Scholars differ on the total number of sahaabah who had memorised all of the Qur’aan and read it back to the Prophet (ﷺ) before his death. Imaam Al- Bukhaaree collected in his saheeh a statement of Anas ibn Maalik that only four people had gathered the whole Qur’aan in the Prophet’s lifetime: Aboo ad- Dardaa’, Mu‘aath ibn Jabal, Zayd ibn Thaabit and Aboo Zayd.
Scholars agree that the apparent limitation in Anas’s statement is either not what he intended or, if he did intend it, that it was not accurate. It seems he made this statement in the course of a friendly argument between members of the two tribes of the Ansaar about the virtues of each tribe.
The individuals Anas named were all from the Khazraj tribe to which he belonged, and he meant to say that no one from the Aws tribe had memorized all of it. There are two versions of this statement. The other version simply states that four people memorized the whole Qur’aan, without saying they were the only ones, and it mentions Ubayy ibn Ka‘b in place of Aboo ad-Dardaa’.
In another report collected by al-Bukhaaree, the Prophet (ﷺ) instructed his companions to learn the Qur’aan from Ibn Mas‘ood, Saalim, the freed slave of Aboo Huthayfah, Mu‘aath and Ubayy. Other authentic evidence indicates that Aboo Bakr and ‘Abdullaah ibn ‘Amr ibn al-‘Aas had memorized all of it.
However, there are two hadeeths reported by al-Bukhaaree to indicate that the number was higher than that. In the incident of Bi’r Ma‘oonah, seventy sahaabah, all of them qurraa’, were ambushed and killed. The word qurraa’ is the plural of qaaree’, which is used for a memorizer of the Qur’aan who is proficient in reciting it, although the sahaabah seem to have also used the term for one who is knowledgeable about its meanings.
Seventy of the sahaabah who had memorized the whole Qur’aan, most of them from the Ansaar, died fighting in the battle of Yamaamah only two years after the death of the Prophet (ﷺ).
If they had not completed their memorization of it before his death, they must have done so for a substantial portion of it. Some people have tried to argue on the basis of Anas’s statement collected by al-Bukhaaree that the number of people who memorized the Qur’aan during the lifetime of the Prophet (ﷺ) was too small to support the Muslim claim that the Qur’aan was conveyed to us by tawaatur.
Even if we accept this report at face value, its use to support that argument is not strong, because, although the number of people who had memorized the whole Qur’aan in the Prophet’s lifetime may have been limited, many others had memorized substantial, overlapping portions.
So during his lifetime the number of memorizers was great for any given portion of the Qur’aan. Many of these completed their memorization of it after his death. In fact, with every succeeding generation of Muslims, the numbers of those who memorized all of the Qur’aan has increased. Today there are literally hundreds of thousands of Muslims throughout the world who have done so.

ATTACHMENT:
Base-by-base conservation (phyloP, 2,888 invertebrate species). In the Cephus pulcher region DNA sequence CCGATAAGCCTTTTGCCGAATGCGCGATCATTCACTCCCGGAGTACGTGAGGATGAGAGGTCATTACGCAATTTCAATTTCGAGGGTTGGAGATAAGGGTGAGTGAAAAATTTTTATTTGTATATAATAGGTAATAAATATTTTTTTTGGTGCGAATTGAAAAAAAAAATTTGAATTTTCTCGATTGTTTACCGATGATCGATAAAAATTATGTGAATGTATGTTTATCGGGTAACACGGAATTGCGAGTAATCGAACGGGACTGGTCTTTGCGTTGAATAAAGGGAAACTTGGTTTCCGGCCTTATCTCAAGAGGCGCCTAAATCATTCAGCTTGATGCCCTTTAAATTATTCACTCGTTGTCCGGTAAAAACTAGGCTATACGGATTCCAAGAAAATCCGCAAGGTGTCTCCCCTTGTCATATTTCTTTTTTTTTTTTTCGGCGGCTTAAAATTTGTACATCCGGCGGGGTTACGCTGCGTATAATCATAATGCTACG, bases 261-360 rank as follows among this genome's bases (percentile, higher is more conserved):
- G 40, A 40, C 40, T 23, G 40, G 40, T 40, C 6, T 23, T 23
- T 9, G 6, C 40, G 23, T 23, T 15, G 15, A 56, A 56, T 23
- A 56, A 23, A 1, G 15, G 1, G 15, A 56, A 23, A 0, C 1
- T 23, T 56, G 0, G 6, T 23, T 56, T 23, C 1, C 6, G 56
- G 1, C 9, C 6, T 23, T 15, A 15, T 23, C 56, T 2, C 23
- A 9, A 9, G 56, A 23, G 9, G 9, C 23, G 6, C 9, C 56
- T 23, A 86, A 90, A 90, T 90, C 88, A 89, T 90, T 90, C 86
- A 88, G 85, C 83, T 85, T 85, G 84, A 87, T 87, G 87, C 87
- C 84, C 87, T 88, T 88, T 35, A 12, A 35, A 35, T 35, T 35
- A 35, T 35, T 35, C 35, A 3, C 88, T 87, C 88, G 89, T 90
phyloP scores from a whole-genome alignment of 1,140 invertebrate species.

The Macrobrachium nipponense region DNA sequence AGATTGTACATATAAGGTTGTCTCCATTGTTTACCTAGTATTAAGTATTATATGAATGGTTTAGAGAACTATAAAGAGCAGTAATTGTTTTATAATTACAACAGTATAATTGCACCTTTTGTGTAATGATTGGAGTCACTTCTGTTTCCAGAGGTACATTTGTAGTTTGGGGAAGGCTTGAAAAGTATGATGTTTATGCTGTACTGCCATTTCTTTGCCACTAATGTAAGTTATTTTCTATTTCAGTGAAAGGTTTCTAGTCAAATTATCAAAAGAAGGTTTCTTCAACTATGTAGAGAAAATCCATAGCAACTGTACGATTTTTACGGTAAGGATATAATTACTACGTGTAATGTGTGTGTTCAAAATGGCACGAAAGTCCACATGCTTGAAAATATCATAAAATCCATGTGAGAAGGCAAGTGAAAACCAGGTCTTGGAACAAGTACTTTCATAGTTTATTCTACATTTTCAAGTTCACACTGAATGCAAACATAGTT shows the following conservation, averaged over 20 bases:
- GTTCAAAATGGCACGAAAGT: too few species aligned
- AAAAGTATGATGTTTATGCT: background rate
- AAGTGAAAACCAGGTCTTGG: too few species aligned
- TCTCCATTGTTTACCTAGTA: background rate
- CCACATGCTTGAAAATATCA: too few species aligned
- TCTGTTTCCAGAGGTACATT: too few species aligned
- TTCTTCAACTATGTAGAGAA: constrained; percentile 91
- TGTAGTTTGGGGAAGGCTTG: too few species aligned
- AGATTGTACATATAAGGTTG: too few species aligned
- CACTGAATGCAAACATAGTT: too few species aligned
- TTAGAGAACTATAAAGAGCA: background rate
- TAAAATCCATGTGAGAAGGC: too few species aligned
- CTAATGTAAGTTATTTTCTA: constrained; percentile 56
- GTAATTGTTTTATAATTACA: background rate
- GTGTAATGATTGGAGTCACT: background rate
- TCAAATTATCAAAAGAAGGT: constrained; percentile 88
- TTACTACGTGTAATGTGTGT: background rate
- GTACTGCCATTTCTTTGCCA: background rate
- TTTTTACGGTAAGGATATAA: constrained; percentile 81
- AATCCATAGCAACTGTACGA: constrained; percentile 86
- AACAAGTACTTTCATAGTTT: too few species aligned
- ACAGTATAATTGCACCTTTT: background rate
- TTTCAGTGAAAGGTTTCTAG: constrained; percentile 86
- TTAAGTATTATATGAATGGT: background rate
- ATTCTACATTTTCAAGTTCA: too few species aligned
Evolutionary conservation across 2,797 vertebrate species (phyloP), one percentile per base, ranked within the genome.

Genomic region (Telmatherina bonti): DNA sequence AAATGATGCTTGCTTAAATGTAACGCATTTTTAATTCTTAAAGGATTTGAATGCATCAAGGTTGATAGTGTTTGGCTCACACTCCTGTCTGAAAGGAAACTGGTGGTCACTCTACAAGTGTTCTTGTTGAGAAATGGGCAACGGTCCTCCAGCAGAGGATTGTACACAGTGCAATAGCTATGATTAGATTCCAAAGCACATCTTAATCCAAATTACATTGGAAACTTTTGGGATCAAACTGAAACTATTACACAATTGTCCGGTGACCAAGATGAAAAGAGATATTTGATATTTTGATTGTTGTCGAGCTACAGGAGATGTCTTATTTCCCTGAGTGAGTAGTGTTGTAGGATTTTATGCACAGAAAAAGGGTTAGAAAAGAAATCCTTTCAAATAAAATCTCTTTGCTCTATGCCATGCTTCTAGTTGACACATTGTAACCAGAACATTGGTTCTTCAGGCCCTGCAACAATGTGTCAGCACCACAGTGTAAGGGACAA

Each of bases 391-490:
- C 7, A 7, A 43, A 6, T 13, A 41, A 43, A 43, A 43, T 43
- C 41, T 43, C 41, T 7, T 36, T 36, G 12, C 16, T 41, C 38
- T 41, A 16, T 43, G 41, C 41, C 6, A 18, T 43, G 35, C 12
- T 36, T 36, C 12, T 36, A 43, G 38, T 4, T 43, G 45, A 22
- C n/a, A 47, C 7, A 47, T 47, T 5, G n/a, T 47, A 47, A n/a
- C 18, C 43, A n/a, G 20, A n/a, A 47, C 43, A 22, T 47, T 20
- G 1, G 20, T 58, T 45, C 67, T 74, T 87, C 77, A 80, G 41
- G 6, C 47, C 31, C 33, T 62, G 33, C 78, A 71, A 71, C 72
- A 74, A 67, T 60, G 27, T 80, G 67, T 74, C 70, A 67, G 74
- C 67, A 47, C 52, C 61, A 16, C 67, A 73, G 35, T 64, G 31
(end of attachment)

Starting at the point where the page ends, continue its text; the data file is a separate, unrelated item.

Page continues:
There is no other book, religious or otherwise, which has been memorized on this scale in recorded history. The Qur’aan is about four-fifths the length of the New Testament of the Christians, yet not a single person in recorded history is known to have memorized the New Testament completely. In fact, if all of the books in the world were somehow destroyed, the only book which could be rewritten, word for word, without a single mistake is the Glorious Qur’aan.
One of the leading orientalists, Kenneth Cragg, said the following regarding the memorization and preservation of the Qur’aanic text, “This phenomenon of Qur’anic recital means that the text has traversed the centuries in an unbroken living sequence of devotion.
It cannot, therefore, be handled as an antiquarian thing, nor as a historical document out of a distant past.” Another orientalist scholar, William Graham, wrote: “For countless millions of Muslims over more than fourteen centuries of Islamic history, ‘scripture’, al-kitab, has been a book learned, read and passed on by vocal repetition and memorization.
The written Qur’an may ‘fix’ visibly the authoritative text of the Divine Word in a way unknown in history, but the authoritativeness of the Qur’anic book is only realised in its fullness and perfection when it is correctly recited.” Yet another, John Burton, stated: “The method of transmitting the Qur’an from one generation to the next by having the young memorise the oral tradition of their elders had mitigated somewhat from the beginning the worst perils of relying solely on written records.
At the end of a voluminous work on the Qur’aan’s collection, Burton stated that the text of the Qur’aan available today is the” text which has come down to us in the form in which it was organised and approved by the Prophet What we have today in our hands is the mus-haf of Muhammad.”
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